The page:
Better yet, give them a list of ways to stay fit while working from home when a workout is out of the question. This gives them the ability to continue to create healthy habits when there aren't enough hours in the day to fit everything in.
Additional ways to help clients stay fit when they're able to work at home include reminding them of the importance of a healthy lifestyle. Ideas to suggest include:
Starting each day with a positive morning routine. When you start the day off on the right foot, it makes it easier to continue to make healthy choices throughout the day. Positive morning habits that achieve this goal include doing your workout first thing, eating food high in protein, and beginning your day with a glass of water.
Prepping healthy snacks. If the client makes frequent trips to the kitchen throughout the day, they can keep their calories low by having healthy snacks on hand. Fruit chunks and sliced vegetables are two to recommend.
Making quick, but healthy meals. Some clients may struggle with the idea of working from home, only to transition to a different room at the end of the day, where they have to work some more. To help with this, share some quick healthy meals that are good for them but don't involve spending hours in the kitchen. Share a few lunch ideas too.
Getting adequate sleep. When you're tired, it doesn't feel like there's enough energy to make it through the day, let alone tend to your health and well-being. The National Sleep Foundation recommends that most adults get 7-9 hours of rest per night. Plus, the more rested they are, the easier it is to maintain their healthy morning habits.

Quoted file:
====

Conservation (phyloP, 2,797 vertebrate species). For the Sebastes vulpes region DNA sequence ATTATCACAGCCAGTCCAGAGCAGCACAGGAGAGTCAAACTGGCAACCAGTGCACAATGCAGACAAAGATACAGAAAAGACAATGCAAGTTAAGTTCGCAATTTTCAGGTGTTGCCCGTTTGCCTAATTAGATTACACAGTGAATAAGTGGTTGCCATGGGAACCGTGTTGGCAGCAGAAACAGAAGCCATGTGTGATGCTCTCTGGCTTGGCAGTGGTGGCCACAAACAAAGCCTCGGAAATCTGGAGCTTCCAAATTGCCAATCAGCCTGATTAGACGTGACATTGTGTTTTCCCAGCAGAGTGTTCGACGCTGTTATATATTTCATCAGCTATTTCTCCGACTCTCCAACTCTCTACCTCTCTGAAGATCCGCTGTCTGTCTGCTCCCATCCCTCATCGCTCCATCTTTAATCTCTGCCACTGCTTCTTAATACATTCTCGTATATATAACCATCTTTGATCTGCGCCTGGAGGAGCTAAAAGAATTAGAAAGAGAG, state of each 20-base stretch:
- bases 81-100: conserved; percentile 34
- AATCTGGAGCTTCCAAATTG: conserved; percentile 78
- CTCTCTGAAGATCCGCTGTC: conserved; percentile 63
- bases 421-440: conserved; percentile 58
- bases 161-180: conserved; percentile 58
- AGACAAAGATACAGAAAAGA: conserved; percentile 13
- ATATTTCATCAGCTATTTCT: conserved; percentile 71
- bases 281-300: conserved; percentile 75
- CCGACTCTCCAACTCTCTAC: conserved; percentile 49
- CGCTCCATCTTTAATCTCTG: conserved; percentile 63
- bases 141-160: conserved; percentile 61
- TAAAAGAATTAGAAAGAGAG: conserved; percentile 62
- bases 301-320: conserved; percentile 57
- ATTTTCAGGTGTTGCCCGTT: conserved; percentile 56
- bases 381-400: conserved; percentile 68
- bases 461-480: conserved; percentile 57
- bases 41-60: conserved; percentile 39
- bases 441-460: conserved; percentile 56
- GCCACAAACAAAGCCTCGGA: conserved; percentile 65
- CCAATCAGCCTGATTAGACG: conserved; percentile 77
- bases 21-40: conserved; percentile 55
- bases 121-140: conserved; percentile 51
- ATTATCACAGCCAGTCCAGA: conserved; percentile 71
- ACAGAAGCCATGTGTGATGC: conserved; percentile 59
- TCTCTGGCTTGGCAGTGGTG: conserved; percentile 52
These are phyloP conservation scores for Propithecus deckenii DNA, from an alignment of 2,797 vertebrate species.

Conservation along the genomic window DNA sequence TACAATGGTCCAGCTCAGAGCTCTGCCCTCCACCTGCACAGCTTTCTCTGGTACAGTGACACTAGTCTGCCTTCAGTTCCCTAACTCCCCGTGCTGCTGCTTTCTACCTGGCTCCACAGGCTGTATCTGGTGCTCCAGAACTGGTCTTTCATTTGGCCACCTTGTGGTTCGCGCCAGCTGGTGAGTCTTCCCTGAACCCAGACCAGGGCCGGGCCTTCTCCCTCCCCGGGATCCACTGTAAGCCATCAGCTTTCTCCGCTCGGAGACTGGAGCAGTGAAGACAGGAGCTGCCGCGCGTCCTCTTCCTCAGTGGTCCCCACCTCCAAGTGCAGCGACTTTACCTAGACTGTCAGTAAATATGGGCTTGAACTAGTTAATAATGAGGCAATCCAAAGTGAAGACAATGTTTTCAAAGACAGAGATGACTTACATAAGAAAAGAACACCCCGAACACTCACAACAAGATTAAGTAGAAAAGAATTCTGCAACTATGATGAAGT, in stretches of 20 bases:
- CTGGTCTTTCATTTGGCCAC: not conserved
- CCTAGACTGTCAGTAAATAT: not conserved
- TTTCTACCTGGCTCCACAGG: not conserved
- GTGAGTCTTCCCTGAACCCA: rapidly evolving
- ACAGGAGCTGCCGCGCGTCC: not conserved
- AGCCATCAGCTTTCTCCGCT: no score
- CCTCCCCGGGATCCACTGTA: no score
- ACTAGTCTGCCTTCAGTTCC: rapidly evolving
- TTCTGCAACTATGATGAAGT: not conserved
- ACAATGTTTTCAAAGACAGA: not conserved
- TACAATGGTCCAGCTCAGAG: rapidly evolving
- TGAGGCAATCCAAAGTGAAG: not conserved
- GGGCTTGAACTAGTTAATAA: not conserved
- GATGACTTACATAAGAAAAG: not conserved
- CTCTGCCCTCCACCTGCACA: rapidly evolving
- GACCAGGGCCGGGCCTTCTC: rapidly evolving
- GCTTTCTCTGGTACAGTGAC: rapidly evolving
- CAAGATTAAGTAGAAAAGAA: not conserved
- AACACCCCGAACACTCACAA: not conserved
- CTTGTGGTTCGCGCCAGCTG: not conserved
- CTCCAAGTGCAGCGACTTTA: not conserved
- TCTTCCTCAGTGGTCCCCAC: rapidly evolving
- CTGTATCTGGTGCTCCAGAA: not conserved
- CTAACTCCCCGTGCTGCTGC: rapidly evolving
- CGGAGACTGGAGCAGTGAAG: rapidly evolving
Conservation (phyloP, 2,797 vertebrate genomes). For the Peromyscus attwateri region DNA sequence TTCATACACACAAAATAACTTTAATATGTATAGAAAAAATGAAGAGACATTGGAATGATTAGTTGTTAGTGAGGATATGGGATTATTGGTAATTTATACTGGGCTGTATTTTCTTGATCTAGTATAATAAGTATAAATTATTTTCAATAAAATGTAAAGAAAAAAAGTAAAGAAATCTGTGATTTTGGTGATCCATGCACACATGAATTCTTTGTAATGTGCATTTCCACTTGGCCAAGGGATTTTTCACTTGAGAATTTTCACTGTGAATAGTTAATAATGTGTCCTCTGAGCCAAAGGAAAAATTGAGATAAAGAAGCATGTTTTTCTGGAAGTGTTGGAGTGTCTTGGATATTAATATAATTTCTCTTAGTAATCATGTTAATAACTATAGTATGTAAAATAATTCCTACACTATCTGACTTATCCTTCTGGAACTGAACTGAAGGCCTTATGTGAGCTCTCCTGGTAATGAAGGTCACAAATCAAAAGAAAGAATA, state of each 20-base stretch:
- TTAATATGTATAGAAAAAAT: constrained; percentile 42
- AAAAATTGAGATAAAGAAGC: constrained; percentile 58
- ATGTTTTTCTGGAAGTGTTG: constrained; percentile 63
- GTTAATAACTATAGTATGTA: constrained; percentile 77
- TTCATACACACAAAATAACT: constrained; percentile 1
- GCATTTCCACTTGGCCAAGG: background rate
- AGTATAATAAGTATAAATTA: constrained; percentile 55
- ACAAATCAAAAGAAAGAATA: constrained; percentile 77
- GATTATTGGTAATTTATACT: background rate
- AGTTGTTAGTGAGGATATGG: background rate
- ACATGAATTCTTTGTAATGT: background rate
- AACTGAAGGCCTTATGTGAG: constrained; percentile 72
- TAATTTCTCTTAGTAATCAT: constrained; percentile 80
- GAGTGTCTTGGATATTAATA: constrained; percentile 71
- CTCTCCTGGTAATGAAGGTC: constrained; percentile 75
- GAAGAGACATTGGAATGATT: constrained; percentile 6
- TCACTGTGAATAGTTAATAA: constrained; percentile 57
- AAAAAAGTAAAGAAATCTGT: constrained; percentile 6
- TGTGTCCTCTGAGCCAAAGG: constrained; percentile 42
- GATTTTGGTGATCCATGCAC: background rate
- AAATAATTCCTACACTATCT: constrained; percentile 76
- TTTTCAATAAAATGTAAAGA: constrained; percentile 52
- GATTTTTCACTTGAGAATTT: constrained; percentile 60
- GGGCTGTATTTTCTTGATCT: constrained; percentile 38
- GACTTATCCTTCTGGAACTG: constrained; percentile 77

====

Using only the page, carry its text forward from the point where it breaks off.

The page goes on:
Also encourage clients to socialize with like-minded people. Living a healthy life can be hard, but it's even harder if everyone around you has unhealthy habits. By staying in regular contact with people with the same type of fitness goals, it increases their motivation as well.
Because it is super easy for people working from home to take in too many calories, one additional way to help these clients achieve their fitness goals is to earn your Nutrition Certification. Upon completion of this ISSA course, you will know how to create nutritional eating plans designed to help clients lose weight, gain muscle, improve their sports performance, and more. Check it out today!
The ISSA Online Coaching Certification is the fastest way to transition a fitness coaching business online. This course allows you to pick and choose what you need to learn about so it fits the needs of a new or seasoned trainer. The on-demand information is delivered in bite-sized chunks and it includes everything from how to set up email campaigns and FaceBook ads to positioning and selling your product to prospective clients.